CROSS REFERENCE TO RELATED APPLICATIONS
This is a divisional of U.S. patent application Ser. No. 14/599,749, entitled “Wireless Power Line Sensor”, filed Jan. 19, 2015, which is incorporated herein by reference.
1. Field of the Invention
The present invention relates generally to systems, methods, and apparatuses for determining the mechanical load and electrical energy status of a wire. More specifically, the present invention relates to the use of a non-contact sensor within an insulator to determine the electrical and mechanical “status” of a utility power distribution line.
2. Description of the Prior Art
The impact of severe weather events on critical infrastructure can have devastating impacts. With regard to the electricity subsector, 90% of all power outages occur on the distribution system. Severe storms and natural disasters can cause a variety of safety hazards including downed power lines which create a dangerous environment for those working to recover from the damages of a weather event. Downed power lines may still carry live, high voltage electricity. Contact with a downed, energized power line can cause severe injury or even lead to fatality. Safety is of utmost concern to the electric utilities and the highest priority is given to calls regarding downed power lines.
Utilities also receive substantial calls for downed power lines from the public that turn out to be other types of lines, such as communications lines, that do not pose the same threat; however, a response is required for all such calls. Crews are immediately dispatched to the affected areas to determine if the downed lines are power lines and if they are energized. If energized, the crew will cut power to the affected area until the lines can be safely restored. This response can drain a utility's resources, particularly after a large event as they must tend to all calls for downed lines, regardless of whether the lines are energized or not, before they can begin their damage assessment and restoration process for restoring power to the community. Additionally, a first responder's ability to access areas with downed power lines is hampered until a utility crew can physically come to the site to verify that any downed power lines are de-energized and the site is safe.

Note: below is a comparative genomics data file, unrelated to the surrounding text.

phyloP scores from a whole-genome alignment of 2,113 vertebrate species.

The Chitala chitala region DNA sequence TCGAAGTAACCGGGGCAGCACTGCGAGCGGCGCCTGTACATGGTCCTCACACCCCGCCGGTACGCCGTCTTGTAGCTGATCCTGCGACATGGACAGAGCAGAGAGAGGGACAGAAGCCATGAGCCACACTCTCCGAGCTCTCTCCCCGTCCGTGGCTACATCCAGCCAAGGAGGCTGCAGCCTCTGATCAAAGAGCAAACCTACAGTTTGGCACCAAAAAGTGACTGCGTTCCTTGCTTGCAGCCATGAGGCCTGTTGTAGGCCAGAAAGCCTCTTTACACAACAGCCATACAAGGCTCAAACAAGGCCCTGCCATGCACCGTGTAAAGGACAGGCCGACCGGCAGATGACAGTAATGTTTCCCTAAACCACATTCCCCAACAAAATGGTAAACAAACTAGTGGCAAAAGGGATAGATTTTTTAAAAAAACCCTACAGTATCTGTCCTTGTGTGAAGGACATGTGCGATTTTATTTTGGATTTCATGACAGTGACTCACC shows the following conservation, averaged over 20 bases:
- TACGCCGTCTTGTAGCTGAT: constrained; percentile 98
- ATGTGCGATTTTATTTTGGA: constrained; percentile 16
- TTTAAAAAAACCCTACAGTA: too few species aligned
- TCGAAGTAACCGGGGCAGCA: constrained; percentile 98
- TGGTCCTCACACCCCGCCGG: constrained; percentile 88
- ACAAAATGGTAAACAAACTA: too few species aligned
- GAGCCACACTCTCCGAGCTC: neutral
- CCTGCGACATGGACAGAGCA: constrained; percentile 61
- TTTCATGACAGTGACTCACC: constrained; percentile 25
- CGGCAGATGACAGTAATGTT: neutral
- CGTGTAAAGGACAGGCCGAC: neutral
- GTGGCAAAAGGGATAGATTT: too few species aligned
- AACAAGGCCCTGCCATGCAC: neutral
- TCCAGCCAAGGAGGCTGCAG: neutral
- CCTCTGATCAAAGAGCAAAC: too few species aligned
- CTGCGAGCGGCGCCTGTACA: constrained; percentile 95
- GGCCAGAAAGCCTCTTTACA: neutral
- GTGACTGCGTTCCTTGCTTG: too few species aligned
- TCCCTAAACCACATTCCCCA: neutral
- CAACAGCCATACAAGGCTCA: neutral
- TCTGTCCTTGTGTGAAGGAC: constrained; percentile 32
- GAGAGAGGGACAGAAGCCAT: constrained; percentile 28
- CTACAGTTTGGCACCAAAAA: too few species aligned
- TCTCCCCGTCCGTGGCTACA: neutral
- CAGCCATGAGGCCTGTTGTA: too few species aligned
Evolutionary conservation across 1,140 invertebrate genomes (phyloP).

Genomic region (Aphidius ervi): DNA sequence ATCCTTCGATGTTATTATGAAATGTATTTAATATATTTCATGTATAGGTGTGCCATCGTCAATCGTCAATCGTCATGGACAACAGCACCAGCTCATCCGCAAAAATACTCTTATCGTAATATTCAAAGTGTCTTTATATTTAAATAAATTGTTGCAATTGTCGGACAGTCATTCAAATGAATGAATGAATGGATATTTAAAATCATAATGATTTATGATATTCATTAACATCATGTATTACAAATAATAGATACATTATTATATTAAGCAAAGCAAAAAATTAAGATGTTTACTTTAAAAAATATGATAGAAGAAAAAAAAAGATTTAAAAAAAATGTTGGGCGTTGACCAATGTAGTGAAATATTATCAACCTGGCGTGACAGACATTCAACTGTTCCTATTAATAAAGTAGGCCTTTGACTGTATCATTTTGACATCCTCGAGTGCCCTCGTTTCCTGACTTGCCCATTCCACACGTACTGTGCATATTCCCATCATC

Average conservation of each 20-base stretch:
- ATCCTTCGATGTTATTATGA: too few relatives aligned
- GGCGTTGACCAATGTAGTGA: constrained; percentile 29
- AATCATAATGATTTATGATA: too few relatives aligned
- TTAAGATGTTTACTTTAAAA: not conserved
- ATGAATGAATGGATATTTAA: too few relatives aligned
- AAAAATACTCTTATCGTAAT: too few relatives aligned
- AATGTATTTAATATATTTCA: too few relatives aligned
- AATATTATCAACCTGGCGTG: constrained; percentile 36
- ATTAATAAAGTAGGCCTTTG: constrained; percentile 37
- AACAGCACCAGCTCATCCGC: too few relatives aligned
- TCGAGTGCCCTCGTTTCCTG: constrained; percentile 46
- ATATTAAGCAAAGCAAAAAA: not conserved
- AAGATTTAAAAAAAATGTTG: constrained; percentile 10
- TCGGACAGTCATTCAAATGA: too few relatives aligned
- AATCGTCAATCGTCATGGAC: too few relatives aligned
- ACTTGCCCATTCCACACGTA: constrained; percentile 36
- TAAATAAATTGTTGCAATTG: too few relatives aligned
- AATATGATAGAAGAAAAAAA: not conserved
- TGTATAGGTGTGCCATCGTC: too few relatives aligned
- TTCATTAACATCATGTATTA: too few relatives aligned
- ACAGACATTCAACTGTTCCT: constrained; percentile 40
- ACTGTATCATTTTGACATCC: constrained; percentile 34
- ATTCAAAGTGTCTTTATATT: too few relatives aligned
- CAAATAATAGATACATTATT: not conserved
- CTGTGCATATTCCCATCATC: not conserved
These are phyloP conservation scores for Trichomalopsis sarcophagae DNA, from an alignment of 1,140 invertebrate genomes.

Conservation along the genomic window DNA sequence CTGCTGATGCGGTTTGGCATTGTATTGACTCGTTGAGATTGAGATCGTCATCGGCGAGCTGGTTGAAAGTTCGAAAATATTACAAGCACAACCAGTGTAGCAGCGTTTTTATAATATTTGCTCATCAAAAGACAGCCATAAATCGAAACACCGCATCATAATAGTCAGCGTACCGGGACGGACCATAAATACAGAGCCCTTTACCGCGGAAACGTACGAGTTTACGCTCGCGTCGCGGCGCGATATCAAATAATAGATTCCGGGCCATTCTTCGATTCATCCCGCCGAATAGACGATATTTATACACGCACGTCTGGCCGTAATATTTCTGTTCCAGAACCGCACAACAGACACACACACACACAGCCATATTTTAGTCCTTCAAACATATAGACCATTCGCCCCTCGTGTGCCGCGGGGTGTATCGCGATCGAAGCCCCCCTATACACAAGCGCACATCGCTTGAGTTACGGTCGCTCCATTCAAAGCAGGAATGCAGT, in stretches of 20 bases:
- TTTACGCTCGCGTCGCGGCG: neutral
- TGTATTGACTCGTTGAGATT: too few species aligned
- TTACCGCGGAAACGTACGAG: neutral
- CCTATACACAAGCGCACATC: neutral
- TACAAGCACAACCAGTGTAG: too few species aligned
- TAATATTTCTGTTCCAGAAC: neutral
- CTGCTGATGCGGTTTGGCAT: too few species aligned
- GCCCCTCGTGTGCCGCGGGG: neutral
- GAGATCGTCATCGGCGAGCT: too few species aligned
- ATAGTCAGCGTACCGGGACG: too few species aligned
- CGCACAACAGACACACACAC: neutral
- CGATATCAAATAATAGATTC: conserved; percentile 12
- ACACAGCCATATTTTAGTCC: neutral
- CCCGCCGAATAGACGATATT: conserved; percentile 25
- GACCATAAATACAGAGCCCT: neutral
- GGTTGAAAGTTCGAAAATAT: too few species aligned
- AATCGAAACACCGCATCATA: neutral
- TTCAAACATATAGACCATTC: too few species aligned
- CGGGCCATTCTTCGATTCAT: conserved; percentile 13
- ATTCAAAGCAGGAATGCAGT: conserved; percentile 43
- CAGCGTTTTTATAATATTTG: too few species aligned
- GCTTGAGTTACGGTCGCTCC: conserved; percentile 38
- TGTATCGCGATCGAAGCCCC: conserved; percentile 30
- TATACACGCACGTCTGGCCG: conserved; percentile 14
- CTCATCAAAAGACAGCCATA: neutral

Thus, a need exists for a status indicator device for determining if a downed line is energized and relaying that status information to an electric utility as well as anyone who may be in the vicinity of the downed line. Ideally, the status indicator should be incorporated into hardware that is already present in a power distribution system, such as a power line “insulator.”
Overhead conductors for high-voltage electric power transmission are bare, and are insulated by the surrounding air. Conductors for lower voltages in distribution may have some insulation but are often bare as well. Supports called insulators are required at points where conducting wires are supported by utility poles or transmission towers. Insulators are also required where wires enter buildings or electrical devices, such as transformers or circuit breakers, to insulate the wire from the case.
Insulators used for high-voltage power distribution are made from glass, porcelain, or composite polymer materials. Porcelain insulators are made from clay, quartz, or alumina and feldspar, and are covered with a smooth glaze to shed water. Insulators made from porcelain rich in alumina are used where high mechanical strength is a criterion. Porcelain has a dielectric strength of about 4-10 kV/mm. Glass has a higher dielectric strength, but it attracts condensation and the thick irregular shapes needed for insulators are difficult to cast without internal strains.
Recently, some electric utilities have begun converting to polymer composite materials for some types of insulators. These are typically composed of a central rod made of fibre reinforced plastic and an outer weathershed made of silicone rubber or ethylene propylene diene monomer rubber (“EPDM”). Composite insulators are less costly, lighter in weight, and have excellent hydrophobic capability. This combination makes them ideal for service in polluted areas.